3 Technical Indicators to Start Using Today

09/26/2011 7:00 am EST


Dave Whitmore

Senior Strategist, Trading Education, E*TRADE Financial Corporation

Moving averages, the relative strength index, and stochastics can improve your market-timing decisions, recommends Dave Whitmore. In part one of his interview with MoneyShow.com, he also discusses the importance of having a clear strategy every time you enter a trade, and of understanding your own risk tolerance.

Kate Stalter: Today I’m speaking with Dave Whitmore. He’s the senior strategist of trading education for E-Trade. Dave, E-Trade recently sent out a news release that had some tips for investors in the volatile market. One of those that I found interesting was “remain calm and maintain perspective.” Give us some perspective on the technical performance of the indexes lately.

Dave Whitmore: Whenever you get a market that shows big sudden moves, whenever we see big jerks in volatility, one of the pieces of advice that any prudent investor should follow is to try to maintain perspective about what’s going on.

One simple way to do that is to look at charts and various time frames. It’s a simple exercise, but it’s an important one to do to. Take a look at a chart; most of us probably are looking at a one-year daily chart. Flip your chart program over and take a look at a weekly chart, and pull back and look at a weekly across three years or five years. You can get a very different perspective.

For example, in today’s market right now, the one-year daily chart, indeed, it looks like we could have entered a downtrend. The 50-day moving average seems to be moving down, but when you pull back and look on a weekly chart, you’ll see that this down move is somewhat contained within the same kind of volatile movements that occurred a couple other times in the uptrend.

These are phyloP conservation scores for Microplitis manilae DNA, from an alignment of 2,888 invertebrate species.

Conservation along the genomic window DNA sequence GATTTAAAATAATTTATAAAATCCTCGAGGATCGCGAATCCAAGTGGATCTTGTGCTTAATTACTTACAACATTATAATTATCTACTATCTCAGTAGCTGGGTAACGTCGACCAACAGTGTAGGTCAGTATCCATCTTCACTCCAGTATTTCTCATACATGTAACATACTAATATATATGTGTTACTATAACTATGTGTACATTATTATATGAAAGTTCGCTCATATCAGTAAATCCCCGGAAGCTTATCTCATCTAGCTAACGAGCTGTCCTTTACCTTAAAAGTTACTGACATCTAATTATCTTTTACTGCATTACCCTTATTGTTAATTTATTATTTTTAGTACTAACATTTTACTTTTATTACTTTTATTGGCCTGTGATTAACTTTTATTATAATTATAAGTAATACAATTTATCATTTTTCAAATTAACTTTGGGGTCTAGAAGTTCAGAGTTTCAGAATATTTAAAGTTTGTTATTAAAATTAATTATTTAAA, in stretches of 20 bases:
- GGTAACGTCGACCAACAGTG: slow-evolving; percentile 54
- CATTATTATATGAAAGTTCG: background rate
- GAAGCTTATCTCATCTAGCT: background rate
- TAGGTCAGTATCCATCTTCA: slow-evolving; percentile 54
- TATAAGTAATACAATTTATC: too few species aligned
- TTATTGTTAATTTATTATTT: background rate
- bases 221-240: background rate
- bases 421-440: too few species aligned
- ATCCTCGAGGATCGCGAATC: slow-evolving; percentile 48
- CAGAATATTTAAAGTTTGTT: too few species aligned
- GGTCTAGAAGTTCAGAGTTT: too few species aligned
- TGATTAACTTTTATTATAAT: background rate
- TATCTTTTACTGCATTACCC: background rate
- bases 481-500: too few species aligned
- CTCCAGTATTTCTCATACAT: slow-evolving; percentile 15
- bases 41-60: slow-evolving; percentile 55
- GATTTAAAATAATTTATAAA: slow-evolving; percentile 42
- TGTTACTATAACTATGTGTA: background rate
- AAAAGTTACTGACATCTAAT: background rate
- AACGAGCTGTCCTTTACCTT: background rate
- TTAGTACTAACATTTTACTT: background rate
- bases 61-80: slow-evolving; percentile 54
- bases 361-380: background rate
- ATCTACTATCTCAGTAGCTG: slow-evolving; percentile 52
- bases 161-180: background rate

In fact, some of the technical indicators look a little bit oversold. If you were to look at, say, the RSI and the stochastics, for example, on the weekly chart. They look like they’ve bounced off oversold conditions.

Step number one is to think in term of perspective.

Kate Stalter: Which key technical indicators are some of the basics that traders should begin to use? You mentioned moving averages a moment ago, for example.

Dave Whitmore: Right, so I made three references there. First of all, moving averages. A moving average will smooth a jagged trend, and one of the techniques is when the moving average is moving in a direction, as the 50-day moving average is right now—it’s moving down—that’s deemed to be a downtrend.

The other two technical tools that I referenced are the RSI and the stochastic. These are mathematical calculations that simply measure how far the price is stretched from some sort of an average or a mean. It will express when positions might be oversold, meaning they are due for a bounce back, or overbought, meaning they’re due for a pullback.

On the longer-term chart, both the RSI and the stochastic are moving up and out of oversold territory, so that’s the kind of different perspective that you get by using the longer-term chart as compared to the daily chart.